Changes to immigration enforcement may mean higher food prices
- President Donald Trump’s changes to U.S. immigration policy will most likely be felt by those involved in growing, processing or selling food, according to The Wall Street Journal.
- The number of people apprehended illegally crossing the Mexico/U.S. border decreased sharply in between January and February, and there are reports of undocumented immigrants reluctant to work for fear of getting caught.
- The Pew Research Center estimated that in 2014, there were 8 million undocumented immigrants in the U.S. labor force.
Now that President Trump is starting to make good on his campaign promises to toughen up on immigration, some undocumented workers are afraid to go to work. The problem for the food industry is that some of these workers are involved with growing or working the harvest.
In fact, the U.S. Department of Labor has gone on record as saying that more than half of U.S. farm workers are undocumented immigrants.
A recent Pew Research report discovered that more Mexican immigrants are now leaving the U.S. than coming into the country, citing tougher enforcement of immigration laws.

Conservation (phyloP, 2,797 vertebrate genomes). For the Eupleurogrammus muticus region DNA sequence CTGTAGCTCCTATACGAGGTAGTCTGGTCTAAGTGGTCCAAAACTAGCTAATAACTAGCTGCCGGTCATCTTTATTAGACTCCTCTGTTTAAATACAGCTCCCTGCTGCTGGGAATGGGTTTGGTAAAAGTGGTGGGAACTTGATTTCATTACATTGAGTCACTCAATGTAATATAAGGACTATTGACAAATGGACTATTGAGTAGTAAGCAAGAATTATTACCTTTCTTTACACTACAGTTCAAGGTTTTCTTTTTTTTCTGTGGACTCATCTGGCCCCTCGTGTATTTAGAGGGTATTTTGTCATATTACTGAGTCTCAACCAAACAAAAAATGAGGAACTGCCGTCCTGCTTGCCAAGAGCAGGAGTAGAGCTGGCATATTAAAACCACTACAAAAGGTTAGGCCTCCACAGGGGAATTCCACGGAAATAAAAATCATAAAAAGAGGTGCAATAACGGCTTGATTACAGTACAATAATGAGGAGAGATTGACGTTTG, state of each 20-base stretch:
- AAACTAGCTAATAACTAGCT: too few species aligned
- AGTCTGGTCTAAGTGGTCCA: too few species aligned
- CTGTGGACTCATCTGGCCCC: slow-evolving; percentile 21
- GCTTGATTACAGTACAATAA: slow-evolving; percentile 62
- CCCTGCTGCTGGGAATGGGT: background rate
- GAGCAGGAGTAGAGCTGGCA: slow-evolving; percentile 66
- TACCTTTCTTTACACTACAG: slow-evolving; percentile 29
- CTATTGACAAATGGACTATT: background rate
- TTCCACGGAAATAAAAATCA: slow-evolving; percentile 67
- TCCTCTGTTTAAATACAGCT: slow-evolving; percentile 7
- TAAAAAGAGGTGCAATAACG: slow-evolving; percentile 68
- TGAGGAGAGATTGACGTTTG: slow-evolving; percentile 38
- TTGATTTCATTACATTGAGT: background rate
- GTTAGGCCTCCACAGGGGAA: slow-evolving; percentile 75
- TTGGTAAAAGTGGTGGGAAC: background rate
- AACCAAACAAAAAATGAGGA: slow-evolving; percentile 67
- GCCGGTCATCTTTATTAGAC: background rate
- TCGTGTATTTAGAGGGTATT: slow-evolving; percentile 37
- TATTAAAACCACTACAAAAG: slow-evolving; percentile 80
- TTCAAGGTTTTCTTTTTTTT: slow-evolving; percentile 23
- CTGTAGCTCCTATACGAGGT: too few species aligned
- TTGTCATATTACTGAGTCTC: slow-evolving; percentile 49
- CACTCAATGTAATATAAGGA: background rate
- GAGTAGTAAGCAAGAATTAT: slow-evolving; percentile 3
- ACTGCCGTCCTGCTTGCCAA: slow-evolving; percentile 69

American farmers were already facing worker shortages before Trump took office, and his actions are just enhancing the problem. A lack of workers could push prices higher and could also lead to less supply at the stores.
While it remains to be seen if this fear of deportation will impact crop harvests, one other issue may also impact the price of produce. Republicans in Congress and in the Trump Administration have talked about the possibility of border adjustment taxes, which would add a 20% tax on imported goods. Fearing that tax would lead to a spike in produce costs, grocery leaders have urged the White House not to go this route. A worker's shortage and high import taxes together could have a large impact on food prices throughout the supply chain.
- Wall Street Journal The Cost of Tough Immigration Rules
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